On 4 and 28 July, North Korea tested its long-expected intercontinental ballistic missile (ICBM). Instead of setting a long-range trajectory, the engineers chose to loft their missiles, so they fell fairly close to the Korean Peninsula. Those watching had to guess how far the missiles could have flown on a flatter trajectory. Deliberately fired on the U.S. national holiday, the first test showed that the missile could reach Alaska. The second was interpreted to show sufficient range—about 7,000 miles—to reach the U.S. East Coast.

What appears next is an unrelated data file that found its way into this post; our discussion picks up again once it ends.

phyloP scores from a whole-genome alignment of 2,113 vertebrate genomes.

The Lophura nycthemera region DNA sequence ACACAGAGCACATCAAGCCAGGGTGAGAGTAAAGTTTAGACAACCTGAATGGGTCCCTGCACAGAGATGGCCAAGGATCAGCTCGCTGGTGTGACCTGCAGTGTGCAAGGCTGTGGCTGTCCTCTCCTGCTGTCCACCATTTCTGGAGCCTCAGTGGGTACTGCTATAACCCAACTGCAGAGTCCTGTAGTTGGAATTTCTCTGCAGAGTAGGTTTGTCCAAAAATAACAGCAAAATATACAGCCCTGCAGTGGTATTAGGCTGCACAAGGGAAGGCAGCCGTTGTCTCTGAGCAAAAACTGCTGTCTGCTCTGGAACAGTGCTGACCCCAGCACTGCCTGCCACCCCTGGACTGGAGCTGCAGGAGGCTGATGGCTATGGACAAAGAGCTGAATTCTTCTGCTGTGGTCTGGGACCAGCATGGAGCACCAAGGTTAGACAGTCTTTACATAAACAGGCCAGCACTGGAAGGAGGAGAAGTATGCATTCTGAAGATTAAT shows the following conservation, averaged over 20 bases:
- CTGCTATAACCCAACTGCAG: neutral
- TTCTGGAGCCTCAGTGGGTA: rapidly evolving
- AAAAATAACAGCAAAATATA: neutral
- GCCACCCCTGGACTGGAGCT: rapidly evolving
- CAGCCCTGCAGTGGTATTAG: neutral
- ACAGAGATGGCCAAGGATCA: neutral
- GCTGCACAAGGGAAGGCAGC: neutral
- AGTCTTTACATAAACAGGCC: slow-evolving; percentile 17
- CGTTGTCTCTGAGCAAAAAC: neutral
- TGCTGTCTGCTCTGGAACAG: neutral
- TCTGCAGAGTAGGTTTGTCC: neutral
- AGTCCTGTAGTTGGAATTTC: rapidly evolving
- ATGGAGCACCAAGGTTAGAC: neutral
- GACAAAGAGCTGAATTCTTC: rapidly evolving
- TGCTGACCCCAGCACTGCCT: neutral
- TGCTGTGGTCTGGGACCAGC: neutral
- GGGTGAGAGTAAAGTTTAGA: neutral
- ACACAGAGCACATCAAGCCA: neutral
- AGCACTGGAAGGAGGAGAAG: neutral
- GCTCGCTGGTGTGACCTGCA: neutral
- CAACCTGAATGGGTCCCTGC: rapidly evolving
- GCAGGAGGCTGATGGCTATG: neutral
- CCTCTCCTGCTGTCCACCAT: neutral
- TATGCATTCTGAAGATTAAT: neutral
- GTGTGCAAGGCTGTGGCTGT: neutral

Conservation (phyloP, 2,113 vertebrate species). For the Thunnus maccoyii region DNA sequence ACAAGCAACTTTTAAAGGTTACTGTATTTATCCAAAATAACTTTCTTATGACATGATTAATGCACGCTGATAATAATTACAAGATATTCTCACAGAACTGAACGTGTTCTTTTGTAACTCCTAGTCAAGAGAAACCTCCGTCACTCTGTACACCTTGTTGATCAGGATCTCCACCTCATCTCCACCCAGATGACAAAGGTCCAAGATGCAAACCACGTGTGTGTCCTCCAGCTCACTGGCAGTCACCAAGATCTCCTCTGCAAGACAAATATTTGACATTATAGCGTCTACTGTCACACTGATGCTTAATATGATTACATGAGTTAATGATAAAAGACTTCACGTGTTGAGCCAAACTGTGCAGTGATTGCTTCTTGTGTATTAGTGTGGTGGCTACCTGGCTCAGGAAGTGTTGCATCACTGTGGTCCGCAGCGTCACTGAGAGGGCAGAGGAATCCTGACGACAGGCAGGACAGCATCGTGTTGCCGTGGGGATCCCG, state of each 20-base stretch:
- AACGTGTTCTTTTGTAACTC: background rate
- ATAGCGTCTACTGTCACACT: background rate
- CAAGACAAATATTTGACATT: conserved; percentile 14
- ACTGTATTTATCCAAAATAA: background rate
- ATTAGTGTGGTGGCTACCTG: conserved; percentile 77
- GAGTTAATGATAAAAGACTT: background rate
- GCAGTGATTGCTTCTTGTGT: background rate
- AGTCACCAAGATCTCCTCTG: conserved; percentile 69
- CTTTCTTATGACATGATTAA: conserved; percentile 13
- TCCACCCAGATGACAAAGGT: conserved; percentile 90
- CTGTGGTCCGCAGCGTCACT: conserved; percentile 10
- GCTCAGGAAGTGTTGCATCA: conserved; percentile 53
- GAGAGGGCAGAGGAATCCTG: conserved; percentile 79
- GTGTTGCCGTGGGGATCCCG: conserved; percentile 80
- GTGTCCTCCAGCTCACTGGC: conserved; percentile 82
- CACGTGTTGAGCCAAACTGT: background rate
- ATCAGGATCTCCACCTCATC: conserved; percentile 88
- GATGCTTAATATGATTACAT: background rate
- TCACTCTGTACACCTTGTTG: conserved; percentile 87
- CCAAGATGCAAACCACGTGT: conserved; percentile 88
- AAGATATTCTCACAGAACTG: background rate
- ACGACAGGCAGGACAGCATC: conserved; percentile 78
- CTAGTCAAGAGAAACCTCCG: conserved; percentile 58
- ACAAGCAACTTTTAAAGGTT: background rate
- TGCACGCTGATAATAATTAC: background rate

Neither test gave any indication of the missile’s accuracy or throw weight. Nor is there any public indication of how heavy a North Korean warhead might be, or how well it would survive the stress of atmospheric reentry. The consensus is that the North Koreans are well along in their quest to threaten the United States with nuclear attack, but that they have not quite reached a full capability. Estimates in recent years often projected initial operational capability to be about two years away, but those estimates did not indicate North Korea would have an ICBM this soon.